Growing Onion

Jan F M A M J J A S O N Dec
  S   T P P S   T      

(Best months for growing Onion in New Zealand - cool/mountain regions)

S = Plant undercover in seed trays T = Plant out (transplant) seedlings P = Sow seed

  • Easy to grow. Grow in seed trays, and plant out in 4-6 weeks. Sow seed at a depth approximately three times the diameter of the seed. Best planted at soil temperatures between 8°C and 30°C. (Show °F/in)
  • Space plants: 5 - 10 cm apart
  • Harvest in 25-34 weeks. Allow onions to dry before storing.
  • Compatible with (can grow beside): Lemon Balm, Borage, Carrots, Beets, Silverbeet, Lettuce, Amaranth
  • Avoid growing close to: Peas, Beans
  • Red onion
  • Young brown onion

Onions come in a range of colours and shapes and sizes. Brown :- strong flavour and pungent. Usually good keepers for storage. White :- milder but still flavoursome. Keep fairly well. Red :- Mild, suitable to use raw in salads and sandwiches. The seedlings should be allowed to gain a bit of strength before planting out - usually 4 to 6 weeks will be enough. When they are big enough to handle, you can plant out. They start off looking like blades of grass.

They don't have to be in a greenhouse (though that would be ideal), any sheltered spot will do. The idea is to guard against rapid changes of temperature, especially at night.

Onions can be bought as young plants (sets or seedlings) from garden shops/nurseries to plant straight into garden beds. Choose your variety according to your climate and the time of year as some onions will grow better in the cooler months .

Onion bulbs should sit on the surface of the soil. Do not cover. They will take six to eight months to mature. Onions are ready when the tops start to dry and fall over. Pull them and leave to dry for a few days. Store in a cool, dry airy place. Use a net bag or make a string by weaving the tops together.

Culinary hints - cooking and eating Onion

Brown onions roasted whole with other vegetables are delicious.
Red onions add colour to salads or stir-fry.

Your comments and tips

10 Oct 21, jim (New Zealand - temperate climate)
I am interested in planting dates for onions all my seed packets put planting in late autum winter but they are differen on this site.My father always planted onion sets are they available in NZ
13 Oct 21, Anon (New Zealand - temperate climate)
The guide here is only a guide subject to your local conditions. You could try planting now.
11 Oct 21, Sassy (USA - Zone 9b climate)
Jim, you just missed the spring planting season, ending in September. You can sow seed starts, in doors, under grow lights, in February to transplant in April or direct sow in May. The spring planting season begins with sowing starts in Jun, transplanting in August, or direct sowing in September. You can find this information in the Vegetable and Herb tab, click on Onion, select your Climate Zone and look at the coded calendar. Good luck with your onions next Fall.
02 May 21, Michele (New Zealand - cool/mountain climate)
I seem to have gotten white rot/fungus tha affects most onion varieties except spring onions- they will get it but very late on...does anyone know of a vigorous type of ordinary brown or red onion that might stave it off until I can harvest? Thanks.
10 May 21, Tony (New Zealand - temperate climate)
try spraying regularly with copper, also good for rust.
06 May 21, Anonymous (New Zealand - temperate climate)
Ring your local agricultural or agric company department about the fungus.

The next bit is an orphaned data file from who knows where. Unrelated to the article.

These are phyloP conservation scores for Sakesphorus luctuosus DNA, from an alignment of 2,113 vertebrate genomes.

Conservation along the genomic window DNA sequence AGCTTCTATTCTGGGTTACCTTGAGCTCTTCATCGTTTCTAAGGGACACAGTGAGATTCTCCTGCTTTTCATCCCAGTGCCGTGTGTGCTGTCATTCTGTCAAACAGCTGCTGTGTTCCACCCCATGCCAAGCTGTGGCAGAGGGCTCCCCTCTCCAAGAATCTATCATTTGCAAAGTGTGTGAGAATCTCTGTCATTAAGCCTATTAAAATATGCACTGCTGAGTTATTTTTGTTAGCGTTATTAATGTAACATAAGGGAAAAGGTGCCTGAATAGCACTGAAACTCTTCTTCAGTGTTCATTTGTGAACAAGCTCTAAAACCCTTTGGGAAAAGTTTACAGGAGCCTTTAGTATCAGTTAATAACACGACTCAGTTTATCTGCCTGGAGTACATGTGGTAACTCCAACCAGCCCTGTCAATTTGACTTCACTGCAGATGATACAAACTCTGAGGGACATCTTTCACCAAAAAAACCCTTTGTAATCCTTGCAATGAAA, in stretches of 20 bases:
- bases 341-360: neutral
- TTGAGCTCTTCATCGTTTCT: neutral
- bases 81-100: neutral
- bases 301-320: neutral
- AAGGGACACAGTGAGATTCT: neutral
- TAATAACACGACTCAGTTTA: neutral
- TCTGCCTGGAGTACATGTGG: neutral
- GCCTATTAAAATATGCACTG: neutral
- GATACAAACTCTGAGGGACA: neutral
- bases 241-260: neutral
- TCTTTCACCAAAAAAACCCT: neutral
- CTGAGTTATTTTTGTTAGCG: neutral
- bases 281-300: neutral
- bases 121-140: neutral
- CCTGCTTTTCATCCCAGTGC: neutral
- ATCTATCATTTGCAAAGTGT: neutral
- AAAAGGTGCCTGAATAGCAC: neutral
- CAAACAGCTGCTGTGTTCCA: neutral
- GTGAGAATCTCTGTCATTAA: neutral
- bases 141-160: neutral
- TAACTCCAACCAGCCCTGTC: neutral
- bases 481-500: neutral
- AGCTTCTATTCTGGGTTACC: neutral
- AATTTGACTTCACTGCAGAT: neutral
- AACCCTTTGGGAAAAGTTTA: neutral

17 Jul 20, Elaine (New Zealand - cool/mountain climate)
I am looking for everlasting onions. Think they are called Allium Cepa Perutile. They are what I would call a a shallot and grow from a shallot.bulb only and get lots around it a bit like garlic and have leaves like spring onions and don't flower or seed. If you Google Iitoi onions in USA they look like that. I moved from Australia years ago and they had grown in my family for generations. I would love to have them again. Does anyone know where I can get a few bulbs in NZ?
30 Jul 20, Sarah (New Zealand - temperate climate)
They may be what we call a multiplying, walking onion. I sometimes have some though not at this time of year.
20 Jul 20, Mike (New Zealand - temperate climate)
I found a company Garlico in NZ, they grow and sell shallots, 3 different kinds, but not like what you and I are talking about. Mike
20 Jul 20, Mike (New Zealand - temperate climate)
I took a look at the I'iotoi onion on google, the photo of them is the closest /the same to what I grow. I have always called them shallots and so did my mother. I/we have been growing them for nearly 60 years. Keep bulbs from one year to the next to replant. The only problem is I live in Australia, near Bundaberg Qld. A lot of people call different things shallots. If you are unable to obtain any in NZ you could ring your agric department and see if I could send some to you. Ring up some of the seed selling companies in NZ to see if they have them.
Showing 1 - 10 of 31 comments

I planted onion seedlings 2 months ago. They all look healthy but I am concerned at the length of the tops--up to 30cm--which is causing some lifting of the bulb. Should I trim the tops back or leave as is? Your advice would be appreciated. Thank you.

- Colin Campbell

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This planting guide is a general reference intended for home gardeners. We recommend that you take into account your local conditions in making planting decisions. GardenGrow is not a farming or commercial advisory service. For specific advice, please contact your local plant suppliers, gardening groups, or agricultural department. The information on this site is presented in good faith, but we take no responsibility as to the accuracy of the information provided.
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